Why I Take Personal Injury Cases to Trial

May 11th, 2021

gavel and stethoscope on a pile of moneyPersonal injury cases take time. It can be one to two years or longer from the time of the accident until the case is resolved through settlement or a jury verdict.

During that time, in Minnesota, an attorney can assist you in dealing with the insurance companies and getting your medical expenses and wage loss paid. While an attorney cannot direct your medical care, they can make sure you are getting the care you need each step of the way.

Personal Injury Settlements

An attorney will also keep track of your medical records and bills, so you’ll have the documentation and evidence you need.

Once your healing has plateaued, your attorney should prepare and make a settlement demand on the at-fault party’s insurance company. Your attorney will be able to use their prior experience to evaluate your case and negotiate with the insurance company.

Many cases settle before a lawsuit is actually filed through the service of a summons and complaint.  Others settle during the course of a lawsuit during mediation or other settlement meetings. The lawsuit itself may go on for a year before your case is ready for a trial. Most personal injury cases do not go to trial. But some should.

Personal Injury Court

In my experience, both now as a plaintiff attorney and in the past as a defense attorney, some cases should be tried. I have tried over 100 cases to jury verdicts. So why do I try cases?

      1. I find that, if I prepare every case as if it will be tried, I get better settlements than if I prepare the case with the goal of settlement. I don’t take any shortcuts.
      2. Trials are a lot of work. Insurance companies know if an attorney isn’t willing to do the work to try a case, they probably have not done a good job overall.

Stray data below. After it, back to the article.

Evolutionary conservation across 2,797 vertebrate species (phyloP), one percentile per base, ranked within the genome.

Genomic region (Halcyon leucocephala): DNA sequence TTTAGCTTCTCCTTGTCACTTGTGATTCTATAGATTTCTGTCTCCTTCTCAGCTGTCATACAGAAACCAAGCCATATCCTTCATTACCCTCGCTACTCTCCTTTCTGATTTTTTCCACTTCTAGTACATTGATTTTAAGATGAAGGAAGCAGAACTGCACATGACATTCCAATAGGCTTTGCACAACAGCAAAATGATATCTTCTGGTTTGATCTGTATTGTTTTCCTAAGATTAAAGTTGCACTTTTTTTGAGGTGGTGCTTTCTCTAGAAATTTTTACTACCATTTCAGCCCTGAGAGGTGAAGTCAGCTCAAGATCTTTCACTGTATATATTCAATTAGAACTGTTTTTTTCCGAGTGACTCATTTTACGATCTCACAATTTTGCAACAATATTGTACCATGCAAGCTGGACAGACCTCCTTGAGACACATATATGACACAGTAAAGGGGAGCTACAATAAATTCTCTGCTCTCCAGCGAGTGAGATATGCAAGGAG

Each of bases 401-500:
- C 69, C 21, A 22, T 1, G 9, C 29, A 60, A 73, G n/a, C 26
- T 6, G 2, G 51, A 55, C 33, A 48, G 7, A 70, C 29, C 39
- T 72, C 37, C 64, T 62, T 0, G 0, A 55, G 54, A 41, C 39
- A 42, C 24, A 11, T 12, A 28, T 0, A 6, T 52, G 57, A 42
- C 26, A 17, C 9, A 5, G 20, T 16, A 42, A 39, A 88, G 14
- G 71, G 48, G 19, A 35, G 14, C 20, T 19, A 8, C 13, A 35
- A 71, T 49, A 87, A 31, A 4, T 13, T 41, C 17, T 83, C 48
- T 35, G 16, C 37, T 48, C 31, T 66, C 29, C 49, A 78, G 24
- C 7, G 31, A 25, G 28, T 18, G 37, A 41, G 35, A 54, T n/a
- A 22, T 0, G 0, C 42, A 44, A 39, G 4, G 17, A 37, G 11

3. Insurance companies will pay less to attorneys who won’t try cases. Insurance companies may only pay you half the value of your case, based on your attorney’s reputation of being “trial shy.”
      4. Some clients want their day in court. Some people want validation from the jury that they were really injured and are not faking it as the insurance company claims.
      5. I enjoy it. Trying a case is the ultimate test of my skills and knowledge. Trials move at a deceptive speed for the attorney who is juggling facts, proofs, and rules of evidence along with trial strategies.
      6. Trials to a jury of our peers remain a cornerstone of our justice system and democratic ideals. Ordinary people, jurors, have the power to settle civil disputes in a civil manner. That’s a good thing to be part of.

If you are hiring a surgeon, you would want to know if they have ever performed the procedure before.  If you are hiring a personal injury attorney, you should know how many cases they have tried.  If they are a young attorney, without the experience, are they willing to put in the time and effort to be the best attorney in the courtroom?

If you want the best results in your case, you need an attorney who is willing to take your case to the finish line.

Brian-Headshot-300×300As chair of Halunen Law’s Personal Injury Practice Group, Brian Stofferahn brings a thorough approach and proven record working with highly complex personal injury claims.

His understanding of clients’ real-life circumstances, trauma, and the impact of a wrongful act is truly unique in the personal injury arena and has resulted in meaningful financial and personal rewards for those he represents.

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